Former Marshall County High School practicum student reacts to shooting

Photo courtesy of Kenley McNamara

Story by Ashley Traylor, News Editor

“I’ve always tried to take the extra effort and understand where each of my kiddos come from,” she said. “How is their home life? How are they treated by their peers? Are they happy?”

Kenley McNamara, Murray State alumna and teacher at Crittenden County Middle School, said she has caught herself worrying about each of her students even more since a 15-year-old male student opened fire on his classmates at Marshall County High School on Jan. 23.

“Even the ones who never give me a reason to think they’re anything other than happy and cared for,” McNamara said. “I don’t want to miss anything.”

McNamara completed her mega-practicum at Marshall County High School, which is the step before student teaching. For her, the shooting hit a deeper emotional level because she has friends, mentors, previous coworkers and family members who are part of the Marshall County community. The school has a special place in her heart.

The tragedy has sparked conversation in her classroom, as she said students in the western Kentucky area are scared and shaken.

“I think you do the best you can [to address questions and concerns],” McNamara said. “You make yourself approachable as a teacher. You make all kids feel like they could tell you anything. You make them feel welcome, like they’re important, and more importantly, like they’re loved. I think we can do a better job of teaching our kids to cope with emotions they’ll face for the rest of their lives.”

During active shooter drills, McNamara said it is critical for students to understand it is a serious matter, while giving them peace of mind by building trust with their teachers, yet no one can truly be prepared for such an event as the Marshall County shooting.

“I tell my kids that I will do whatever it takes to keep each and every one of them safe,” McNamara said. “And they trust me. They know that I genuinely mean that. In a situation like this, trust goes a long way.”

She said her heart breaks for the Holt and Cope families, whose students died in the tragedy. But, she also hurts for the shooter’s family, because she said they are also experiencing loss.

“You know, they lost their son,” she said. “Not from this earth, but physically; he will never return home. Mentally with that probably isn’t the baby they raised. And emotionally, they will have to go through a grieving stage like nothing others know. Not only do they experience loss, but they have to experience the grief of the loss of others.”

After the shooting, she spoke to teachers at Marshall County, and they told her it was their “worst nightmare.”

“They said it was unbelievable how milliseconds felt like an eternity,” McNamara said. “But, they refuse to let it define them as educators. They showed up ready on Friday to welcome their kids home. Marshall County High School is their home. They absolutely refuse to let someone take that away from them.”

The Marshall County community also refuses to let this incident define their school or their community, as they will not go down in history as just another location of a school shooting.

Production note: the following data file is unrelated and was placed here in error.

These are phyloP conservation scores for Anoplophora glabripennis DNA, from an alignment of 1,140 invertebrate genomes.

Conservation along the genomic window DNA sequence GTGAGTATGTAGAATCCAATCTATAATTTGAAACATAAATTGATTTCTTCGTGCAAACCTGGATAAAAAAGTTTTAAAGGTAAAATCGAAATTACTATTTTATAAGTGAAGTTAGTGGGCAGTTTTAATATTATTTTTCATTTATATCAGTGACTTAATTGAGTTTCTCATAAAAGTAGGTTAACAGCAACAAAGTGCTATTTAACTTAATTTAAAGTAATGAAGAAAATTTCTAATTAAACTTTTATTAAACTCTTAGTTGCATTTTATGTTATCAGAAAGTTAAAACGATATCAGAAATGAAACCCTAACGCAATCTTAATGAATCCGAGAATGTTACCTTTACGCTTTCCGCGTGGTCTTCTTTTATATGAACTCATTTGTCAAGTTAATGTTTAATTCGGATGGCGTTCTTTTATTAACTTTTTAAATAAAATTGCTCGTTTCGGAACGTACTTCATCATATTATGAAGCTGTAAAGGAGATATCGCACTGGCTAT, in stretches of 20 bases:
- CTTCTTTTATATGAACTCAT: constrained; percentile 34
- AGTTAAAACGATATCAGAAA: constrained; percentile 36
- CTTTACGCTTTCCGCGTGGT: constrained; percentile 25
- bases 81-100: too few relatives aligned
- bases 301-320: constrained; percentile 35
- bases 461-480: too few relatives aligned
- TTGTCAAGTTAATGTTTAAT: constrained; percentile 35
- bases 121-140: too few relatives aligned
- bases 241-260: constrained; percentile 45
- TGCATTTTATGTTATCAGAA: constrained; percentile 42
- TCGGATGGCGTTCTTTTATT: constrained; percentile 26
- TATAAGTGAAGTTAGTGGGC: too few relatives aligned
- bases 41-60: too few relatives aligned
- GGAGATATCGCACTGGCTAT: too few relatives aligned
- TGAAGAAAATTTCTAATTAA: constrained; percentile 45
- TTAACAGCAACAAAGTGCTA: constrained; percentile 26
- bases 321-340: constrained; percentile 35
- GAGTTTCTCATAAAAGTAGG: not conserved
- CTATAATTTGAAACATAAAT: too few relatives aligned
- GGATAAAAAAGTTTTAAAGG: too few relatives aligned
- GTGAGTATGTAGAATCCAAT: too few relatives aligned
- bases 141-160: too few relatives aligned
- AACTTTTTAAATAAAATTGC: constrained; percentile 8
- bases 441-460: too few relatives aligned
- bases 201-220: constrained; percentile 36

McNamara said their support system is one that other communities envy, because they are a “strong, tight-knit community.”

“It’s like one giant family,” she said. “The love that they share for fellow Marshall Countians is simply unreal. This will not define them.”

Karly Hardin, Marshall County High School alumna and Murray State student, said she never expected a shooting to happen at her high school; it’s the last place she thought human suffering would occur.

“It’s just hard to believe because it’s always something you see on the news happening somewhere else, and you don’t really think of it happening,” Hardin said. “You don’t put yourself in those people’s shoes, or you can’t.”

Like McNamara, she said Marshall County is a rural, close-knit community, “where everyone wishes the best for everybody else,” and they have rallied around each other.

“Marshall County people come together more than any community around here, I think when something tragic happens,” Hardin said.

Since the shooting, not only have the surrounding cities come together to support Marshall County— Kentucky has banded together, as well.

Vigils were held across the western Kentucky area, and many businesses are showing their “Marshall Strong” support through t-shirts and bracelets.

Shop Local Kentucky online store created an orange and blue “Marshall Strong” t-shirt, in which shirt sales have raised over $100,000 to benefit the victims and their families, according to their website.

Reel Southern in Benton, Kentucky and Action Sports in Paducah are also selling “We are Marshall” shirts. Proceeds from these sales will go toward those affected.

Several businesses in Murray have placed bows in the school’s colors on their mailboxes. Carey’s Boutique had a Marshall Strong benefit weekend where a portion of their sales Friday, Jan. 26 though Sunday, Jan. 28 were given to the victims and their families.

The Kentucky Oaks Mall in Paducah is promoting “Marshall Strong” with a blue and orange balloon arrangement and a sign that reads, “We are all Marshals.”  

“We have to take care of our people first,” McNamara said. “No matter how hard it is, we can’t skip over the love that families, kids and communities need. Does something need to be done? Absolutely. Go to the right people…We need to get back into a compassion first mindset.”